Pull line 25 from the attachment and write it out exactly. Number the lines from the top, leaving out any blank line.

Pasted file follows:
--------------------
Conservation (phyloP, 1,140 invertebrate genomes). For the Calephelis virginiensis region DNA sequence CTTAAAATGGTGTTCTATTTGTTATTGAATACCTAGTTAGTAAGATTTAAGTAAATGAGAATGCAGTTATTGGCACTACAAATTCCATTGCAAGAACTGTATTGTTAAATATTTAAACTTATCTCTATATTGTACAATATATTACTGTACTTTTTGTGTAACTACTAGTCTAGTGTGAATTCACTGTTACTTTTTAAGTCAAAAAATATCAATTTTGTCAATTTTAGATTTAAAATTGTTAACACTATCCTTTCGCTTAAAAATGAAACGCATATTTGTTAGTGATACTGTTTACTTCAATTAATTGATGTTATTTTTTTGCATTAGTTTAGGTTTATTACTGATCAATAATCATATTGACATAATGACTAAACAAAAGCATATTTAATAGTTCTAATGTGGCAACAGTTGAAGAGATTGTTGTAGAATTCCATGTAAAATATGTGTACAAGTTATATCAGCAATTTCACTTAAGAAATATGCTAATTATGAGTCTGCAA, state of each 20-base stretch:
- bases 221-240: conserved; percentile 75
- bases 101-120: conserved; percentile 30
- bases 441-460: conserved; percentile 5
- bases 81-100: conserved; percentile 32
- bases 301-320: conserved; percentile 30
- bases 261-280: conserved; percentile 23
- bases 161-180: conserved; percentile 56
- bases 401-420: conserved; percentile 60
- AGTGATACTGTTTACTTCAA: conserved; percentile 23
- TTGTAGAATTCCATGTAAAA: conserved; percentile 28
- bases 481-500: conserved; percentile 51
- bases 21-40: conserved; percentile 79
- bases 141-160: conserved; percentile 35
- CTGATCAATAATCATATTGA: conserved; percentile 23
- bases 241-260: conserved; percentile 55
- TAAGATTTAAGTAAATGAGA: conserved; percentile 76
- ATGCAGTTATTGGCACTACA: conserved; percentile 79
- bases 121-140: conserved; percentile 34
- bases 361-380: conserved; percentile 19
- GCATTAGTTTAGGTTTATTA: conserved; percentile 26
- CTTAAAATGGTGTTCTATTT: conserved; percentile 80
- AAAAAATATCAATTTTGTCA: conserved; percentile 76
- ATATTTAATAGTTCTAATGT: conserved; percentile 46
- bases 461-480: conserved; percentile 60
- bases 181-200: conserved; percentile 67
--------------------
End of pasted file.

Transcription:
- bases 461-480: conserved; percentile 60